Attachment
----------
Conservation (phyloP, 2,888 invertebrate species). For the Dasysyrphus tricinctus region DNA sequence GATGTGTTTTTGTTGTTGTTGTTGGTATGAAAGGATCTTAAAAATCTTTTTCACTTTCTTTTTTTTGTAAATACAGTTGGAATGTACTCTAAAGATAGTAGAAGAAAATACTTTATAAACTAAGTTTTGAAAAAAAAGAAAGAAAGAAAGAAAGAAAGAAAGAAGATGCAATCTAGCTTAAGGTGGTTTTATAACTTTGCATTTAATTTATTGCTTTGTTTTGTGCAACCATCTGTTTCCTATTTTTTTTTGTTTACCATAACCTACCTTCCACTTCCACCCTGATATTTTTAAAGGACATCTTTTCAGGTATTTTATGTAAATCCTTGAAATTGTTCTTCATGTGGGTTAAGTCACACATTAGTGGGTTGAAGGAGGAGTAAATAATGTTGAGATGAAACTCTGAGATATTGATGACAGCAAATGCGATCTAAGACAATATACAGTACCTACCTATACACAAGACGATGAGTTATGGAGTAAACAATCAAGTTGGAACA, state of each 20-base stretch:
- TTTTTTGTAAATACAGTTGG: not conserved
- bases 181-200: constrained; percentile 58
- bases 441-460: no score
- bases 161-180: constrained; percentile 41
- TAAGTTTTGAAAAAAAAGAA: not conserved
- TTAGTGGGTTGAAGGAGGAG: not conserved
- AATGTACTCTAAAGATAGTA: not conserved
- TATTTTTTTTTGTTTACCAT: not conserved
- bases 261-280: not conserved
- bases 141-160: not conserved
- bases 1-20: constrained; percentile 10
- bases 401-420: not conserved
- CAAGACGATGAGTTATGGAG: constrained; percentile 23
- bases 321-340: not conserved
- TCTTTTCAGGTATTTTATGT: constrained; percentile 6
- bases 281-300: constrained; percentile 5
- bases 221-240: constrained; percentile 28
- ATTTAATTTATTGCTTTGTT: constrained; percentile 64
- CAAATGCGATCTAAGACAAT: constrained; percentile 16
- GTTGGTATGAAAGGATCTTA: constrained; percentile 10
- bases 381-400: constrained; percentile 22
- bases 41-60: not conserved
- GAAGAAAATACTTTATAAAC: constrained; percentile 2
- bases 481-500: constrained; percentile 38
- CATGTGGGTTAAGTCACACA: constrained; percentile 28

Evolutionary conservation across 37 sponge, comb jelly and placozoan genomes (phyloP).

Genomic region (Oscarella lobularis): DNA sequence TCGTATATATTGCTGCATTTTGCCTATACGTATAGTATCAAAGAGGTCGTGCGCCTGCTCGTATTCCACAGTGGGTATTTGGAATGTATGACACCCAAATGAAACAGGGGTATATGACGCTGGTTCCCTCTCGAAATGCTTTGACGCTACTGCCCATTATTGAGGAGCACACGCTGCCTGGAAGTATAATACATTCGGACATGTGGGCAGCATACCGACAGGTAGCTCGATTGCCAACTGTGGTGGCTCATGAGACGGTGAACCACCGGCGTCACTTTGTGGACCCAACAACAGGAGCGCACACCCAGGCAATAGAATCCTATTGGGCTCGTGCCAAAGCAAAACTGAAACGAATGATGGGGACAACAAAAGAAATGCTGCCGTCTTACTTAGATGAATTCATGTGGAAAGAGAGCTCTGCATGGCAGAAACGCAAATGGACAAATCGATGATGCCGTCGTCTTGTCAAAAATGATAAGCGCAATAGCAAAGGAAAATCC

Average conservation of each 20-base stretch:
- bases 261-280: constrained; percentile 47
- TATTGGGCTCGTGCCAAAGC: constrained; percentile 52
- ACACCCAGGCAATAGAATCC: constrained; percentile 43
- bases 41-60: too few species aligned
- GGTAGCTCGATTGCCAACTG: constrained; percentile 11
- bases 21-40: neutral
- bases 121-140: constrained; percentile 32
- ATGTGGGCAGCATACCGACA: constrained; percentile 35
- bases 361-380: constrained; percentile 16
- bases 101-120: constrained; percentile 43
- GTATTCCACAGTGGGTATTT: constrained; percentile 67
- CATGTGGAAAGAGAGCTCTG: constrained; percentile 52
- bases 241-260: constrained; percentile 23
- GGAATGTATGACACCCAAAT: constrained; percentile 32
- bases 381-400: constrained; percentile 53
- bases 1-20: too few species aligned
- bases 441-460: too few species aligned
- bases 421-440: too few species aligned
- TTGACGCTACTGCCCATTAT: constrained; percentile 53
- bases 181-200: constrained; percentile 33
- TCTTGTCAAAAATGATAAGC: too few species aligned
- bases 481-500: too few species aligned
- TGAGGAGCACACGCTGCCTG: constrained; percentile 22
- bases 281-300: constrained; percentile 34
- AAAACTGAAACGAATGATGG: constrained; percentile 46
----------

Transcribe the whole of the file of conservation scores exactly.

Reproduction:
Conservation (phyloP, 2,888 invertebrate species). For the Dasysyrphus tricinctus region DNA sequence GATGTGTTTTTGTTGTTGTTGTTGGTATGAAAGGATCTTAAAAATCTTTTTCACTTTCTTTTTTTTGTAAATACAGTTGGAATGTACTCTAAAGATAGTAGAAGAAAATACTTTATAAACTAAGTTTTGAAAAAAAAGAAAGAAAGAAAGAAAGAAAGAAAGAAGATGCAATCTAGCTTAAGGTGGTTTTATAACTTTGCATTTAATTTATTGCTTTGTTTTGTGCAACCATCTGTTTCCTATTTTTTTTTGTTTACCATAACCTACCTTCCACTTCCACCCTGATATTTTTAAAGGACATCTTTTCAGGTATTTTATGTAAATCCTTGAAATTGTTCTTCATGTGGGTTAAGTCACACATTAGTGGGTTGAAGGAGGAGTAAATAATGTTGAGATGAAACTCTGAGATATTGATGACAGCAAATGCGATCTAAGACAATATACAGTACCTACCTATACACAAGACGATGAGTTATGGAGTAAACAATCAAGTTGGAACA, state of each 20-base stretch:
- TTTTTTGTAAATACAGTTGG: not conserved
- bases 181-200: constrained; percentile 58
- bases 441-460: no score
- bases 161-180: constrained; percentile 41
- TAAGTTTTGAAAAAAAAGAA: not conserved
- TTAGTGGGTTGAAGGAGGAG: not conserved
- AATGTACTCTAAAGATAGTA: not conserved
- TATTTTTTTTTGTTTACCAT: not conserved
- bases 261-280: not conserved
- bases 141-160: not conserved
- bases 1-20: constrained; percentile 10
- bases 401-420: not conserved
- CAAGACGATGAGTTATGGAG: constrained; percentile 23
- bases 321-340: not conserved
- TCTTTTCAGGTATTTTATGT: constrained; percentile 6
- bases 281-300: constrained; percentile 5
- bases 221-240: constrained; percentile 28
- ATTTAATTTATTGCTTTGTT: constrained; percentile 64
- CAAATGCGATCTAAGACAAT: constrained; percentile 16
- GTTGGTATGAAAGGATCTTA: constrained; percentile 10
- bases 381-400: constrained; percentile 22
- bases 41-60: not conserved
- GAAGAAAATACTTTATAAAC: constrained; percentile 2
- bases 481-500: constrained; percentile 38
- CATGTGGGTTAAGTCACACA: constrained; percentile 28

Evolutionary conservation across 37 sponge, comb jelly and placozoan genomes (phyloP).

Genomic region (Oscarella lobularis): DNA sequence TCGTATATATTGCTGCATTTTGCCTATACGTATAGTATCAAAGAGGTCGTGCGCCTGCTCGTATTCCACAGTGGGTATTTGGAATGTATGACACCCAAATGAAACAGGGGTATATGACGCTGGTTCCCTCTCGAAATGCTTTGACGCTACTGCCCATTATTGAGGAGCACACGCTGCCTGGAAGTATAATACATTCGGACATGTGGGCAGCATACCGACAGGTAGCTCGATTGCCAACTGTGGTGGCTCATGAGACGGTGAACCACCGGCGTCACTTTGTGGACCCAACAACAGGAGCGCACACCCAGGCAATAGAATCCTATTGGGCTCGTGCCAAAGCAAAACTGAAACGAATGATGGGGACAACAAAAGAAATGCTGCCGTCTTACTTAGATGAATTCATGTGGAAAGAGAGCTCTGCATGGCAGAAACGCAAATGGACAAATCGATGATGCCGTCGTCTTGTCAAAAATGATAAGCGCAATAGCAAAGGAAAATCC

Average conservation of each 20-base stretch:
- bases 261-280: constrained; percentile 47
- TATTGGGCTCGTGCCAAAGC: constrained; percentile 52
- ACACCCAGGCAATAGAATCC: constrained; percentile 43
- bases 41-60: too few species aligned
- GGTAGCTCGATTGCCAACTG: constrained; percentile 11
- bases 21-40: neutral
- bases 121-140: constrained; percentile 32
- ATGTGGGCAGCATACCGACA: constrained; percentile 35
- bases 361-380: constrained; percentile 16
- bases 101-120: constrained; percentile 43
- GTATTCCACAGTGGGTATTT: constrained; percentile 67
- CATGTGGAAAGAGAGCTCTG: constrained; percentile 52
- bases 241-260: constrained; percentile 23
- GGAATGTATGACACCCAAAT: constrained; percentile 32
- bases 381-400: constrained; percentile 53
- bases 1-20: too few species aligned
- bases 441-460: too few species aligned
- bases 421-440: too few species aligned
- TTGACGCTACTGCCCATTAT: constrained; percentile 53
- bases 181-200: constrained; percentile 33
- TCTTGTCAAAAATGATAAGC: too few species aligned
- bases 481-500: too few species aligned
- TGAGGAGCACACGCTGCCTG: constrained; percentile 22
- bases 281-300: constrained; percentile 34
- AAAACTGAAACGAATGATGG: constrained; percentile 46